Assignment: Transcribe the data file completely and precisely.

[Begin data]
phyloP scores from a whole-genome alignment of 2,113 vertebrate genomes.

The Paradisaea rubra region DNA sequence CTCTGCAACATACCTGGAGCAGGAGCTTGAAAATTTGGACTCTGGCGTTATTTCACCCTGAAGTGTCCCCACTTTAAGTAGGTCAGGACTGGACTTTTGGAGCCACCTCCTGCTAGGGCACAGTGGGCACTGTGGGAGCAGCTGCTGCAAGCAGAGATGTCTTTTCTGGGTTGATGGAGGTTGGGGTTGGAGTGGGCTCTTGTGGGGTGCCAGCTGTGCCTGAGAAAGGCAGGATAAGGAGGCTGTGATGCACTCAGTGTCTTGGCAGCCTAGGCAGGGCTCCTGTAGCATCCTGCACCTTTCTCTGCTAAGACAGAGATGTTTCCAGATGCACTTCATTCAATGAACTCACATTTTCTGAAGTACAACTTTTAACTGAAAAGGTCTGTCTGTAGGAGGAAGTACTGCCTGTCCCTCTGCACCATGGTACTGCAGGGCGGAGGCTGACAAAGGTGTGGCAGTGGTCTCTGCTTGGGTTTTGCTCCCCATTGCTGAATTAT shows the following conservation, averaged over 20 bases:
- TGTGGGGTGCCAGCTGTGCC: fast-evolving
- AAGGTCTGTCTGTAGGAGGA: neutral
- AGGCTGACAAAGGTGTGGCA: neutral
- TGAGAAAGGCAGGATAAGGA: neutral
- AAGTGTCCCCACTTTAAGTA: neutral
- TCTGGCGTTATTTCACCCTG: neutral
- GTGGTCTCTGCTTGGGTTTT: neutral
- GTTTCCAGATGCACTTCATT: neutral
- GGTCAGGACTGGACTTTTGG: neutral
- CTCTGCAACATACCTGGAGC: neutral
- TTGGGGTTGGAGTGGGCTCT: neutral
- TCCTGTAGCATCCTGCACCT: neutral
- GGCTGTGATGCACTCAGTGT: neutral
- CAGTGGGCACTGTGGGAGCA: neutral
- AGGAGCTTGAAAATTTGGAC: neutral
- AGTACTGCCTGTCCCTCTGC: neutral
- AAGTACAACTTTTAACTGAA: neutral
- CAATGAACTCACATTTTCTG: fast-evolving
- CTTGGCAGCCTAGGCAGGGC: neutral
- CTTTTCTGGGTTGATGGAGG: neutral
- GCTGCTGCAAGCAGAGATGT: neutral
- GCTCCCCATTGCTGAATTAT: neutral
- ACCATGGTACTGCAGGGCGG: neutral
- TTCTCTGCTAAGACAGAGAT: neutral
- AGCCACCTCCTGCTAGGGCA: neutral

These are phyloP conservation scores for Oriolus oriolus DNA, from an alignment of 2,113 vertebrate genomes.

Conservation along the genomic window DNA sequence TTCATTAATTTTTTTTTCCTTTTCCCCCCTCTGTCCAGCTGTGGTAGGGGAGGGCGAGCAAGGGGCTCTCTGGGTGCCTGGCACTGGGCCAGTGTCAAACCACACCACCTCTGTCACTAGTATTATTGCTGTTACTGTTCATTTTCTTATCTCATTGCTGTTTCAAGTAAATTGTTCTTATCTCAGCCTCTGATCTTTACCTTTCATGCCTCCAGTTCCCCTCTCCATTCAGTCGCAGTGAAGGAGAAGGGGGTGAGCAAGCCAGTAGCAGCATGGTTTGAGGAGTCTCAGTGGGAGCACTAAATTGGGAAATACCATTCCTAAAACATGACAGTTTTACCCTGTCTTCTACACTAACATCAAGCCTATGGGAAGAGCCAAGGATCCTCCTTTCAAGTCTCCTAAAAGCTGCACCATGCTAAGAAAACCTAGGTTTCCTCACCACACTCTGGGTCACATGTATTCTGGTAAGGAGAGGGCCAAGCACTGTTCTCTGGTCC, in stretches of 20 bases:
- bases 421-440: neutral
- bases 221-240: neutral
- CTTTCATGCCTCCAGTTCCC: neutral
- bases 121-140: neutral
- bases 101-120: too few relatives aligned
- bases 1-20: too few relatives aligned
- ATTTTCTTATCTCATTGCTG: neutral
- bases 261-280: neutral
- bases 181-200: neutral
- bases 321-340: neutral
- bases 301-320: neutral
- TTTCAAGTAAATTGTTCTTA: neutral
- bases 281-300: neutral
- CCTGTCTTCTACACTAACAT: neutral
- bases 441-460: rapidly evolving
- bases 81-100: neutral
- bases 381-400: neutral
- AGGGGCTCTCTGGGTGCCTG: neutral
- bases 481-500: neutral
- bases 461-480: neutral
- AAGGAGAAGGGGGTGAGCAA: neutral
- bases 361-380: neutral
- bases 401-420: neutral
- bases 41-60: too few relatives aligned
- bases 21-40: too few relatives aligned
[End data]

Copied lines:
phyloP scores from a whole-genome alignment of 2,113 vertebrate genomes.

The Paradisaea rubra region DNA sequence CTCTGCAACATACCTGGAGCAGGAGCTTGAAAATTTGGACTCTGGCGTTATTTCACCCTGAAGTGTCCCCACTTTAAGTAGGTCAGGACTGGACTTTTGGAGCCACCTCCTGCTAGGGCACAGTGGGCACTGTGGGAGCAGCTGCTGCAAGCAGAGATGTCTTTTCTGGGTTGATGGAGGTTGGGGTTGGAGTGGGCTCTTGTGGGGTGCCAGCTGTGCCTGAGAAAGGCAGGATAAGGAGGCTGTGATGCACTCAGTGTCTTGGCAGCCTAGGCAGGGCTCCTGTAGCATCCTGCACCTTTCTCTGCTAAGACAGAGATGTTTCCAGATGCACTTCATTCAATGAACTCACATTTTCTGAAGTACAACTTTTAACTGAAAAGGTCTGTCTGTAGGAGGAAGTACTGCCTGTCCCTCTGCACCATGGTACTGCAGGGCGGAGGCTGACAAAGGTGTGGCAGTGGTCTCTGCTTGGGTTTTGCTCCCCATTGCTGAATTAT shows the following conservation, averaged over 20 bases:
- TGTGGGGTGCCAGCTGTGCC: fast-evolving
- AAGGTCTGTCTGTAGGAGGA: neutral
- AGGCTGACAAAGGTGTGGCA: neutral
- TGAGAAAGGCAGGATAAGGA: neutral
- AAGTGTCCCCACTTTAAGTA: neutral
- TCTGGCGTTATTTCACCCTG: neutral
- GTGGTCTCTGCTTGGGTTTT: neutral
- GTTTCCAGATGCACTTCATT: neutral
- GGTCAGGACTGGACTTTTGG: neutral
- CTCTGCAACATACCTGGAGC: neutral
- TTGGGGTTGGAGTGGGCTCT: neutral
- TCCTGTAGCATCCTGCACCT: neutral
- GGCTGTGATGCACTCAGTGT: neutral
- CAGTGGGCACTGTGGGAGCA: neutral
- AGGAGCTTGAAAATTTGGAC: neutral
- AGTACTGCCTGTCCCTCTGC: neutral
- AAGTACAACTTTTAACTGAA: neutral
- CAATGAACTCACATTTTCTG: fast-evolving
- CTTGGCAGCCTAGGCAGGGC: neutral
- CTTTTCTGGGTTGATGGAGG: neutral
- GCTGCTGCAAGCAGAGATGT: neutral
- GCTCCCCATTGCTGAATTAT: neutral
- ACCATGGTACTGCAGGGCGG: neutral
- TTCTCTGCTAAGACAGAGAT: neutral
- AGCCACCTCCTGCTAGGGCA: neutral

These are phyloP conservation scores for Oriolus oriolus DNA, from an alignment of 2,113 vertebrate genomes.

Conservation along the genomic window DNA sequence TTCATTAATTTTTTTTTCCTTTTCCCCCCTCTGTCCAGCTGTGGTAGGGGAGGGCGAGCAAGGGGCTCTCTGGGTGCCTGGCACTGGGCCAGTGTCAAACCACACCACCTCTGTCACTAGTATTATTGCTGTTACTGTTCATTTTCTTATCTCATTGCTGTTTCAAGTAAATTGTTCTTATCTCAGCCTCTGATCTTTACCTTTCATGCCTCCAGTTCCCCTCTCCATTCAGTCGCAGTGAAGGAGAAGGGGGTGAGCAAGCCAGTAGCAGCATGGTTTGAGGAGTCTCAGTGGGAGCACTAAATTGGGAAATACCATTCCTAAAACATGACAGTTTTACCCTGTCTTCTACACTAACATCAAGCCTATGGGAAGAGCCAAGGATCCTCCTTTCAAGTCTCCTAAAAGCTGCACCATGCTAAGAAAACCTAGGTTTCCTCACCACACTCTGGGTCACATGTATTCTGGTAAGGAGAGGGCCAAGCACTGTTCTCTGGTCC, in stretches of 20 bases:
- bases 421-440: neutral
- bases 221-240: neutral
- CTTTCATGCCTCCAGTTCCC: neutral
- bases 121-140: neutral
- bases 101-120: too few relatives aligned
- bases 1-20: too few relatives aligned
- ATTTTCTTATCTCATTGCTG: neutral
- bases 261-280: neutral
- bases 181-200: neutral
- bases 321-340: neutral
- bases 301-320: neutral
- TTTCAAGTAAATTGTTCTTA: neutral
- bases 281-300: neutral
- CCTGTCTTCTACACTAACAT: neutral
- bases 441-460: rapidly evolving
- bases 81-100: neutral
- bases 381-400: neutral
- AGGGGCTCTCTGGGTGCCTG: neutral
- bases 481-500: neutral
- bases 461-480: neutral
- AAGGAGAAGGGGGTGAGCAA: neutral
- bases 361-380: neutral
- bases 401-420: neutral
- bases 41-60: too few relatives aligned
- bases 21-40: too few relatives aligned